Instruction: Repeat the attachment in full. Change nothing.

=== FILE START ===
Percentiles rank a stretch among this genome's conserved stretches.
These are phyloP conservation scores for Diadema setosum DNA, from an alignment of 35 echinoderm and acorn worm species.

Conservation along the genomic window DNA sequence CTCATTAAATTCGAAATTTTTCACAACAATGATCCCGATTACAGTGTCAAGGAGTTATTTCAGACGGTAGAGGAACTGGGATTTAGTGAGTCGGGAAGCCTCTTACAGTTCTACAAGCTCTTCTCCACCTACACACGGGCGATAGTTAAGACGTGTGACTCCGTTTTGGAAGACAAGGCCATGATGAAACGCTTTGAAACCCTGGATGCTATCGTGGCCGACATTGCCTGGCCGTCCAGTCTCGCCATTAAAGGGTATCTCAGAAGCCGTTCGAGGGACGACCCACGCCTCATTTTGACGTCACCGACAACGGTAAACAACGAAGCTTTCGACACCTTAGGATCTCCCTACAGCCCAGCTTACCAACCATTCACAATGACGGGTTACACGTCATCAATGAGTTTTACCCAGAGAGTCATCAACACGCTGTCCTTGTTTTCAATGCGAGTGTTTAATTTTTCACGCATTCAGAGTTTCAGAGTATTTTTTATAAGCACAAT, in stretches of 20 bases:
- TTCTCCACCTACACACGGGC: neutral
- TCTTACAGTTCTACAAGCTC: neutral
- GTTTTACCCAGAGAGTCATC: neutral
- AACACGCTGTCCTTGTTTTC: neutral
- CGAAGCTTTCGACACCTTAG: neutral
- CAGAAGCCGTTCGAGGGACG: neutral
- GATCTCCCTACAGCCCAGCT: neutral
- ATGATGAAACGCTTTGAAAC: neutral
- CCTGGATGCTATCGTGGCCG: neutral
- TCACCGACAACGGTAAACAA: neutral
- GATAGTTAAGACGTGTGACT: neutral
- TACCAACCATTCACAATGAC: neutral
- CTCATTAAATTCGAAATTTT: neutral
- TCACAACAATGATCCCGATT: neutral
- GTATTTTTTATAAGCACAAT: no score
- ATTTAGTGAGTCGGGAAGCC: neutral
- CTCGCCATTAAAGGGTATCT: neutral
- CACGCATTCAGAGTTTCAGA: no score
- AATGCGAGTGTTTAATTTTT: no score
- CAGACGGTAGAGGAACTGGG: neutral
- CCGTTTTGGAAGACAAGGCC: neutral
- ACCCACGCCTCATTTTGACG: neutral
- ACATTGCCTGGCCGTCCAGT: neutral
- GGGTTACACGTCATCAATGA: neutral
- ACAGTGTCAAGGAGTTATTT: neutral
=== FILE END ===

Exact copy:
Percentiles rank a stretch among this genome's conserved stretches.
These are phyloP conservation scores for Diadema setosum DNA, from an alignment of 35 echinoderm and acorn worm species.

Conservation along the genomic window DNA sequence CTCATTAAATTCGAAATTTTTCACAACAATGATCCCGATTACAGTGTCAAGGAGTTATTTCAGACGGTAGAGGAACTGGGATTTAGTGAGTCGGGAAGCCTCTTACAGTTCTACAAGCTCTTCTCCACCTACACACGGGCGATAGTTAAGACGTGTGACTCCGTTTTGGAAGACAAGGCCATGATGAAACGCTTTGAAACCCTGGATGCTATCGTGGCCGACATTGCCTGGCCGTCCAGTCTCGCCATTAAAGGGTATCTCAGAAGCCGTTCGAGGGACGACCCACGCCTCATTTTGACGTCACCGACAACGGTAAACAACGAAGCTTTCGACACCTTAGGATCTCCCTACAGCCCAGCTTACCAACCATTCACAATGACGGGTTACACGTCATCAATGAGTTTTACCCAGAGAGTCATCAACACGCTGTCCTTGTTTTCAATGCGAGTGTTTAATTTTTCACGCATTCAGAGTTTCAGAGTATTTTTTATAAGCACAAT, in stretches of 20 bases:
- TTCTCCACCTACACACGGGC: neutral
- TCTTACAGTTCTACAAGCTC: neutral
- GTTTTACCCAGAGAGTCATC: neutral
- AACACGCTGTCCTTGTTTTC: neutral
- CGAAGCTTTCGACACCTTAG: neutral
- CAGAAGCCGTTCGAGGGACG: neutral
- GATCTCCCTACAGCCCAGCT: neutral
- ATGATGAAACGCTTTGAAAC: neutral
- CCTGGATGCTATCGTGGCCG: neutral
- TCACCGACAACGGTAAACAA: neutral
- GATAGTTAAGACGTGTGACT: neutral
- TACCAACCATTCACAATGAC: neutral
- CTCATTAAATTCGAAATTTT: neutral
- TCACAACAATGATCCCGATT: neutral
- GTATTTTTTATAAGCACAAT: no score
- ATTTAGTGAGTCGGGAAGCC: neutral
- CTCGCCATTAAAGGGTATCT: neutral
- CACGCATTCAGAGTTTCAGA: no score
- AATGCGAGTGTTTAATTTTT: no score
- CAGACGGTAGAGGAACTGGG: neutral
- CCGTTTTGGAAGACAAGGCC: neutral
- ACCCACGCCTCATTTTGACG: neutral
- ACATTGCCTGGCCGTCCAGT: neutral
- GGGTTACACGTCATCAATGA: neutral
- ACAGTGTCAAGGAGTTATTT: neutral